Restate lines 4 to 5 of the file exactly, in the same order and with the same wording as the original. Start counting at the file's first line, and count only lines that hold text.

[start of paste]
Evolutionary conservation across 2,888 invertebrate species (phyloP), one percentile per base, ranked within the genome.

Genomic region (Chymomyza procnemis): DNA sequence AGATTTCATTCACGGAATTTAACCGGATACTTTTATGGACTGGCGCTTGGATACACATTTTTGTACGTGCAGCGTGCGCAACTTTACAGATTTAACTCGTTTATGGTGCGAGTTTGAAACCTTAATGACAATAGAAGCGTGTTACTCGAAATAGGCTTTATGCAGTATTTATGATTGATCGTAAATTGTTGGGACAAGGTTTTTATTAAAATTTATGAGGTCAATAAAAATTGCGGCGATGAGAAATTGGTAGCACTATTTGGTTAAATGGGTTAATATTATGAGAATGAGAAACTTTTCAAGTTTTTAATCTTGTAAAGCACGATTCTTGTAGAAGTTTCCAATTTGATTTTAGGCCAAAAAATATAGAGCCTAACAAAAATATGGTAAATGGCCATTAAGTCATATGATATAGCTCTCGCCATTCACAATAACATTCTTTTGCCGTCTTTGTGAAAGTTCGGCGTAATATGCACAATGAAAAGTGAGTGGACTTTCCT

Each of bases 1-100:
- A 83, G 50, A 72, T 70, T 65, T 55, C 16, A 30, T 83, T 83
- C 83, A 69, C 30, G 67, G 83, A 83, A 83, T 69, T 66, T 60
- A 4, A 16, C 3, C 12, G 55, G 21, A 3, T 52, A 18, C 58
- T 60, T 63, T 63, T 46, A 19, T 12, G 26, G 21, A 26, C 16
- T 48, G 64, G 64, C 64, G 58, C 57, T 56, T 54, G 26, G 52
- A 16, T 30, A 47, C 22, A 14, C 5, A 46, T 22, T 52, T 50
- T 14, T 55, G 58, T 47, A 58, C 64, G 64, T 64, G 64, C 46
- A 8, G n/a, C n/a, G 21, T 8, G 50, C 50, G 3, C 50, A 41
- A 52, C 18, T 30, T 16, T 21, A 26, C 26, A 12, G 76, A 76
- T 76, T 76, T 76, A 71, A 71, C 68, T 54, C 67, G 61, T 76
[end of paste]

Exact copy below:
- A 83, G 50, A 72, T 70, T 65, T 55, C 16, A 30, T 83, T 83
- C 83, A 69, C 30, G 67, G 83, A 83, A 83, T 69, T 66, T 60